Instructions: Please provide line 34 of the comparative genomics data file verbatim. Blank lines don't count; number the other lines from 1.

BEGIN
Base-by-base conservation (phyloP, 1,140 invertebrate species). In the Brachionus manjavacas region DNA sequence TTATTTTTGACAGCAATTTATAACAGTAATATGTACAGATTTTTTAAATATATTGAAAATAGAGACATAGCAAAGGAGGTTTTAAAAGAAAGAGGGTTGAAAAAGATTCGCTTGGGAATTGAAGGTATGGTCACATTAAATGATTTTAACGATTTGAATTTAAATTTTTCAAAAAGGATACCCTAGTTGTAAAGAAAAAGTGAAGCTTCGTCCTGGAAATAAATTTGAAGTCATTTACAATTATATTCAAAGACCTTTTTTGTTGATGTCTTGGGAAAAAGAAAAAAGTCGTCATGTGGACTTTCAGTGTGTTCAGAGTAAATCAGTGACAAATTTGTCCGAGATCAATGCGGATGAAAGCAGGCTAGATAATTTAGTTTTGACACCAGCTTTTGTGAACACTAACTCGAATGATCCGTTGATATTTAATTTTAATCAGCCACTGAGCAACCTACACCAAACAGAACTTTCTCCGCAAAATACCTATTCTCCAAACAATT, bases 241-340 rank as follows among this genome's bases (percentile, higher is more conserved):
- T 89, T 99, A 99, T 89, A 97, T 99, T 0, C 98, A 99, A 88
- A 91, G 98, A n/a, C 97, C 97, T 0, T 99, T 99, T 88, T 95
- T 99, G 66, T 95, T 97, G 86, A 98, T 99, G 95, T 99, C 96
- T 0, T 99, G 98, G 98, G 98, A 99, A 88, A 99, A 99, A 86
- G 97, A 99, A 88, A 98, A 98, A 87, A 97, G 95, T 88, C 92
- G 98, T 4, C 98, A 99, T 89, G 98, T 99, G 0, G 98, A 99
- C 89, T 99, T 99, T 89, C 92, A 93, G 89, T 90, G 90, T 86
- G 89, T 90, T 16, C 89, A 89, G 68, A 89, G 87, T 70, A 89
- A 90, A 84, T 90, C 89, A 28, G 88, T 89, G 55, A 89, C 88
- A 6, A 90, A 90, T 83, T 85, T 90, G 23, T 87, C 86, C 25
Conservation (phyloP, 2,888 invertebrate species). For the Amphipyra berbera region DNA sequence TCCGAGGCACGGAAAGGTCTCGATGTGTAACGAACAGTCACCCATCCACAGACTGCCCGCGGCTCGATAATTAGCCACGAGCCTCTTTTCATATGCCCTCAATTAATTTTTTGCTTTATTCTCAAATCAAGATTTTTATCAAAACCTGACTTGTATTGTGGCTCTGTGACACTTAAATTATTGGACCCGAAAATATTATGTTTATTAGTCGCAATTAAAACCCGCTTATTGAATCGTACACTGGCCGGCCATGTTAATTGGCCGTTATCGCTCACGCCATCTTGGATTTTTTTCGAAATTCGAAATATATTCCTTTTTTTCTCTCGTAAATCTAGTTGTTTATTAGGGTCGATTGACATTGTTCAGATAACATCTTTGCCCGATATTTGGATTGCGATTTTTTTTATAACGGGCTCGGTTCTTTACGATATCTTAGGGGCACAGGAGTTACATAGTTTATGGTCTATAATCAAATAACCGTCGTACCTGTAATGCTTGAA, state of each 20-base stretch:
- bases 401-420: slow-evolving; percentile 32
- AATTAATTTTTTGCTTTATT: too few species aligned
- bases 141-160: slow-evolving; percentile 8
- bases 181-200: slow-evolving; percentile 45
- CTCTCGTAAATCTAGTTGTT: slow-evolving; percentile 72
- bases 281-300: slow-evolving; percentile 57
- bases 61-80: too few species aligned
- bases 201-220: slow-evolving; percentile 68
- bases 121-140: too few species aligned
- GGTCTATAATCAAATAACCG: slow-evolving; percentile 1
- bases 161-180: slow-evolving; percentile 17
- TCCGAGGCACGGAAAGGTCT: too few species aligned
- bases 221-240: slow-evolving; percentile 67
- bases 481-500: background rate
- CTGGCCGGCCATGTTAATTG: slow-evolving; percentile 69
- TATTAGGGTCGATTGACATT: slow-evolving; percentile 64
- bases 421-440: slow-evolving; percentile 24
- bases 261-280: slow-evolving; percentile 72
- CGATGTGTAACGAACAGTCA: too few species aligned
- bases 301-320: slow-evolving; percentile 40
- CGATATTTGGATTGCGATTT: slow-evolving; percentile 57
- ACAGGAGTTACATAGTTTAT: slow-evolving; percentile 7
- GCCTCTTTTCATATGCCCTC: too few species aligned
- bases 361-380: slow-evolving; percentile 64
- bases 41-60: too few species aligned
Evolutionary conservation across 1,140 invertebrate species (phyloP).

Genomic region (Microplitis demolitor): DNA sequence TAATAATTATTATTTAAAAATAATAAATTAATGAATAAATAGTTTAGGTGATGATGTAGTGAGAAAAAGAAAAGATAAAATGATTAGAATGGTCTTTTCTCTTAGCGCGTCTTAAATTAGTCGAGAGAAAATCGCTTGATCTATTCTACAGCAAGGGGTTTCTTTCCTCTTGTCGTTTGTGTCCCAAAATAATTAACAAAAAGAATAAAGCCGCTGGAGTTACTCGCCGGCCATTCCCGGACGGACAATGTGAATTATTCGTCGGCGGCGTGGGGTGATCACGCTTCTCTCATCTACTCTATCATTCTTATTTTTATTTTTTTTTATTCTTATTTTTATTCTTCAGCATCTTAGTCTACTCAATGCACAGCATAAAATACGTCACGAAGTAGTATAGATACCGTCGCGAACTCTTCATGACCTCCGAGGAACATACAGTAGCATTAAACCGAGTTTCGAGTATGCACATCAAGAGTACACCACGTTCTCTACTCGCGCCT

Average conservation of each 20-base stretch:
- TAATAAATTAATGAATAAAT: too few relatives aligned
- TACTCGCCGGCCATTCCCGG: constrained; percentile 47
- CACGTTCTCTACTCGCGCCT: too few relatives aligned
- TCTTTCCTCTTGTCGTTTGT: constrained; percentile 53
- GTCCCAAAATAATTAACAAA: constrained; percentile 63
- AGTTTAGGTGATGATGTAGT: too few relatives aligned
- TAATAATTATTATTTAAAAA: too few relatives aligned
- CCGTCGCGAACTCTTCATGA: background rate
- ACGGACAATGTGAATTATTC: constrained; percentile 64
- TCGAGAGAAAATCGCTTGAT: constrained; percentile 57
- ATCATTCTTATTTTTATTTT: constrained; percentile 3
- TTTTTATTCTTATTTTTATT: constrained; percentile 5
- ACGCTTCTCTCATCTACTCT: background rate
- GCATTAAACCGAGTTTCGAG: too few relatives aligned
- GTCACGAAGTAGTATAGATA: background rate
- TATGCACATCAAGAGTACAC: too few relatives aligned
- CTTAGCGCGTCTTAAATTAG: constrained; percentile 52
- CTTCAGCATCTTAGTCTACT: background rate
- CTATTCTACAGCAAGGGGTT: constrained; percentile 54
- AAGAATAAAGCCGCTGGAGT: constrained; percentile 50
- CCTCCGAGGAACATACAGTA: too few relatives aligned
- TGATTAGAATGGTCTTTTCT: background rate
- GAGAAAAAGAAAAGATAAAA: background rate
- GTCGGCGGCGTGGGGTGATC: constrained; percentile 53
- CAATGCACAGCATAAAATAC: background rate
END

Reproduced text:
- ACAGGAGTTACATAGTTTAT: slow-evolving; percentile 7